Animals with Spark

A firefly sits on a blade of grass. Photo: James Jordan / CC BY-ND 2.0

One June evening you’re walking along the sidewalk next to a park, or perhaps you’re just in your backyard. Suddenly, you see a small point of light blink on and off. Did that just happen? You look again just in time to see another flash. You slowly realize what you saw: a firefly.

The animal kingdom is full of creatures that use light to their advantage; even humans have a very faint form of bioluminescence, light that is caused by a chemical reaction that occurs inside (or is released by) an organism. Most creatures use their flashy displays to attract mates, lure food or ward off predators, so it’s a desirable trait. It’s estimated that bioluminescence evolved separately at least 30 different times.

But which of these critters shines the brightest? Which shines the longest? We’ve looked at some of the coolest of these organisms in nature.

A headlight beetle found near the Cerro de San Gil Reserve in Izabal, Guatemala. Photo: Adrian Tween / CC BY-NC-SA 2.0

Top Insect- Headlight Beetle
Fireflies aren’t the only insects that light up summer nights. The title of brightest insect, according to a study by Hazel C. Levy at the University of Florida, goes to the headlight beetle, also known as the fire beetle, click beetle, or the “Cucujo” beetle. Unlike fireflies, which blink patterns in the night sky, this beetle emits a continuous blue-green light from three locations on its body— two near its head and the other on its abdomen, which is only visible while it flies. They’re found in the tropical areas of the Americas, including the Caribbean, and grow up to 1.75 inches in length.

The "milk sea" in a composite satellite image, and the region of the Indian Ocean off the coast of Somalia where it was spotted by the Defense Meteorological Satellite Program. Photo: Steven Miller, Naval Research Laboratory

Top Bacterium- Vibrio habreyi
Those spaceship-like organisms called dinoflagellates aren’t only known for the red tides they cause; they’re also known for a blue-green sparkle when disturbed by motion. A different ocean-going organism, however, has hit the top of our list— a small bacterium, Vibrio habreyi, discovered in the Indian Ocean has caused quite a stir recently. It creates the nighttime phenomenon known as milky seas— a pale blue, continuous glow which seems to light up the entire ocean while it lasts (one instance lasted at least three nights). Four hundred years ago, sailors noted this phenomenon, but it wasn’t until recently that satellite imagery traced the source to these tiny, bioluminescent bacteria.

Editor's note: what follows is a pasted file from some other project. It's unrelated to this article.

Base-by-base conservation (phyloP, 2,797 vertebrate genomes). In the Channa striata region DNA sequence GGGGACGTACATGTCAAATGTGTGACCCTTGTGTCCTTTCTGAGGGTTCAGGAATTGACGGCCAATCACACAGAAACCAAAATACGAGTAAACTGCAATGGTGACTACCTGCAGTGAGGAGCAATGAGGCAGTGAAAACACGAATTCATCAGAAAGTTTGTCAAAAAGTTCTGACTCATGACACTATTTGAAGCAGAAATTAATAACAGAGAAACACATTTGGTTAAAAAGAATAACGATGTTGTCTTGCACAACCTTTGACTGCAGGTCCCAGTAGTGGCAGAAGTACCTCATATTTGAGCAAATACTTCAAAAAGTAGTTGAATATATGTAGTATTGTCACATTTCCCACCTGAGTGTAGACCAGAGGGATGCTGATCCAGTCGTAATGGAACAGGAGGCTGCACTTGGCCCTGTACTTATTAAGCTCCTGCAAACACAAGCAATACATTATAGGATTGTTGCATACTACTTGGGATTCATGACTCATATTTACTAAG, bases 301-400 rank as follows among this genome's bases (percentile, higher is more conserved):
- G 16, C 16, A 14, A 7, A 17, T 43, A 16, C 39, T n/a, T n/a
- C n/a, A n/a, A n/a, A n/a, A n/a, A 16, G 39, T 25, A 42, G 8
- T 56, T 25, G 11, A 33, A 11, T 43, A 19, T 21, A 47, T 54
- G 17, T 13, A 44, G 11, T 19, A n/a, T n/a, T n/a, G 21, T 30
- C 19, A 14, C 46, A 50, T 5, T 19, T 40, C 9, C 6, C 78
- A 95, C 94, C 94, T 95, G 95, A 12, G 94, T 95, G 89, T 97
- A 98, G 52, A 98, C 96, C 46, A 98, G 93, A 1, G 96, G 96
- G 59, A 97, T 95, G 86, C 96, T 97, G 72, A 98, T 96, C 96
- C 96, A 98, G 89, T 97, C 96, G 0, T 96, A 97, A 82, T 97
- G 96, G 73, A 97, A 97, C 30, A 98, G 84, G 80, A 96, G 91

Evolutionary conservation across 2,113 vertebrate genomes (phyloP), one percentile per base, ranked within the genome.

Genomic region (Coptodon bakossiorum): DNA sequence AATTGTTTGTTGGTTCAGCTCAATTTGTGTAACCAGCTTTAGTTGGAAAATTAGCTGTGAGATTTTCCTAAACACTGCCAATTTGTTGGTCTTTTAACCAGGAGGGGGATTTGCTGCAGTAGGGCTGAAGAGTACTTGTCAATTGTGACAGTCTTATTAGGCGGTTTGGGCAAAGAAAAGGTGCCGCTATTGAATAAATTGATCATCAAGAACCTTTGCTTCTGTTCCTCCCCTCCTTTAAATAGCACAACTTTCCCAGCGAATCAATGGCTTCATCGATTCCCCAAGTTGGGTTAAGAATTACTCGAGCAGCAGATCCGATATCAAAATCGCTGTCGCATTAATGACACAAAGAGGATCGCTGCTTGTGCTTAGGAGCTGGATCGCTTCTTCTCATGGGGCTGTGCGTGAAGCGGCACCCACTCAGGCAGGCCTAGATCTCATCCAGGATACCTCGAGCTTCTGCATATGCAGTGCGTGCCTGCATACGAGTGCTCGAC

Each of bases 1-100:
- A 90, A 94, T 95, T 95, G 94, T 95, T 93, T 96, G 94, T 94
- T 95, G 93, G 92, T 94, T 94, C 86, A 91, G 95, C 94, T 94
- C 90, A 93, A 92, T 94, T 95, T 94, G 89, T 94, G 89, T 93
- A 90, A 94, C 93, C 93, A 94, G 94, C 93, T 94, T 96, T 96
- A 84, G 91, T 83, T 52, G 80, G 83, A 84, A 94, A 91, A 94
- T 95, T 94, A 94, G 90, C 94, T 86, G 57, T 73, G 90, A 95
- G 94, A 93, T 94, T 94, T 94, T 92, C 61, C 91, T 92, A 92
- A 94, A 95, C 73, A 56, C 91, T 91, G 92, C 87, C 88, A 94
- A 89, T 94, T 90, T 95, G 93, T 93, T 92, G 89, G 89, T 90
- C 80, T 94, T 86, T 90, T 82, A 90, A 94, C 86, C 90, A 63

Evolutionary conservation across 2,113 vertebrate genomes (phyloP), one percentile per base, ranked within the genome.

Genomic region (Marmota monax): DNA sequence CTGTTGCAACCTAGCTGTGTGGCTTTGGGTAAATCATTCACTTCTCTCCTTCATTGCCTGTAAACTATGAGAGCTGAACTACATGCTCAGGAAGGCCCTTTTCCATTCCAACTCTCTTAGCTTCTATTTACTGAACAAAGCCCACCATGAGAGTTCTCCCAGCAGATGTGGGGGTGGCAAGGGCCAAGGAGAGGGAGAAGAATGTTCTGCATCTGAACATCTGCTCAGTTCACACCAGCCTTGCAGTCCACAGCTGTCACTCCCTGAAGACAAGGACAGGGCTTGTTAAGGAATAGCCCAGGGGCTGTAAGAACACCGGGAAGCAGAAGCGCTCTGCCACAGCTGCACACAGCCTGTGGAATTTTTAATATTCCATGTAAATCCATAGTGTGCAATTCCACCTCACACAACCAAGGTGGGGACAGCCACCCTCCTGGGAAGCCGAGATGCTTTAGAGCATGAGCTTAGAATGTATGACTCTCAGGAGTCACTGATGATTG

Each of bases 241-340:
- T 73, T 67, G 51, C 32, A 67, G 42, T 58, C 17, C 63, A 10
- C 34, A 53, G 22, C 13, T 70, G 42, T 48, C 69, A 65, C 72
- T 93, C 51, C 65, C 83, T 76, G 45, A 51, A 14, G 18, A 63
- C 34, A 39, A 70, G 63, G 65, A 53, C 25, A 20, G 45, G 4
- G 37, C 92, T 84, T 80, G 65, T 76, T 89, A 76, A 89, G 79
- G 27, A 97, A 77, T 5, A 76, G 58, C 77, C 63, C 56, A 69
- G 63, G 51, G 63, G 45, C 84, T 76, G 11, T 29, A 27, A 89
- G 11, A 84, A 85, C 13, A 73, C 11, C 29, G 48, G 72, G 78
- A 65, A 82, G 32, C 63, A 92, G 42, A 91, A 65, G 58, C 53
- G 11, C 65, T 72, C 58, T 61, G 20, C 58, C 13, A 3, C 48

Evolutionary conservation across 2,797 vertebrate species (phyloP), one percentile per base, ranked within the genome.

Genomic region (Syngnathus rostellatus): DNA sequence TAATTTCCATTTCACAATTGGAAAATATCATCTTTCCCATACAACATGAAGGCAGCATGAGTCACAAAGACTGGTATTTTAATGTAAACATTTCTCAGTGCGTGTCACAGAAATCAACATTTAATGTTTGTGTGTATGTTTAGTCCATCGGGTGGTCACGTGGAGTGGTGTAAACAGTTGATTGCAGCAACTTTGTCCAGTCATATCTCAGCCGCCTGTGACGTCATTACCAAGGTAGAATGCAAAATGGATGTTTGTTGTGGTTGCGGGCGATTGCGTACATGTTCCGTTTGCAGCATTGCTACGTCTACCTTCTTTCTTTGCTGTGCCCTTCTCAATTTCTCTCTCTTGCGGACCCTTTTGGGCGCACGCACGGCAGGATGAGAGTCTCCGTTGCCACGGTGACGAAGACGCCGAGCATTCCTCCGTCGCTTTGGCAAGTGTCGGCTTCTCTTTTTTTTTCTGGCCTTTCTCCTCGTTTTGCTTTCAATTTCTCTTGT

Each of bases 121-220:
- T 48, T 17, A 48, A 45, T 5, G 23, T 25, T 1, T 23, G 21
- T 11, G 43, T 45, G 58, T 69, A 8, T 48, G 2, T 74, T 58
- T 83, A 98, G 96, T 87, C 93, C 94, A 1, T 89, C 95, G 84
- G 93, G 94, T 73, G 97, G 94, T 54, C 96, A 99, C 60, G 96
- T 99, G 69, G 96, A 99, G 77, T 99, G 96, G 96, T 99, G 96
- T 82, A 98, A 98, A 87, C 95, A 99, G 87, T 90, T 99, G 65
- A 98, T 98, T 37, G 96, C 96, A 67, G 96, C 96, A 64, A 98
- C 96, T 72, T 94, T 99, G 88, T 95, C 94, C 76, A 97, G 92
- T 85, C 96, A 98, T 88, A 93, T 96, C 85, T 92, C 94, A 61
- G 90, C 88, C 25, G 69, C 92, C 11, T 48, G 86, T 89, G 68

Top Fish- Flashlight Fish
One of the brightest lights in the sea, the flashlight fish possesses two large organs beneath its eyes that contain bioluminescent bacteria. Travelling in large schools, the flashlight fish use their lights in order to confuse predators at night: they blink on and off while swimming in different directions.

Glowing mushrooms at the Sentosa Flower Show in 2011. Photo:hslo / CC BY-SA 2.0

Top Fungus-Neonothopanus gardneri
This highly poisonous mushroom was first discovered in 1840 by an English botanist named George Gardner. It wasn’t until 2005, however, that the mushroom was spotted again. Two scientists from Sao Paulo University and the University of Georgia were studying monkeys in Brazil when they noticed glowing mushrooms at the base of a palm. In an interview by USA today, Dennis Desjardin, a professor at San Francisco State University, says “It glows more brightly than almost all other luminescent mushrooms.” In fact, the shroom’s green hue is so bright that if you held it up to a newspaper, you could read it in the dark.

The deep-sea scyphozoan jellyfish, Atolla wyvillei, as seen under white light. Photo: Edith A. Widder, Operation Deep Scope 2005 Exploration, NOAA-OE.

Top Jellyfish- Atolla Jelly
While the comb jelly (although technically belonging to the phylum, Ctenophora) wins on our list for having the most colorful lights, the atolla jellyfish probably wins for being the brightest. The jellyfish is found in the deep ocean and possesses a red-brown hue, the right color for hiding in waters where little light on the red spectrum reaches. But when threatened by a predator, the atolla jellyfish lights up in a display that can be seen for three hundred feet beneath the waves. The circular, moving light is called a “burglar alarm” by scientists from the NOAA, and is theorized to attract larger predators that might eat the one trying to eat the jellyfish.

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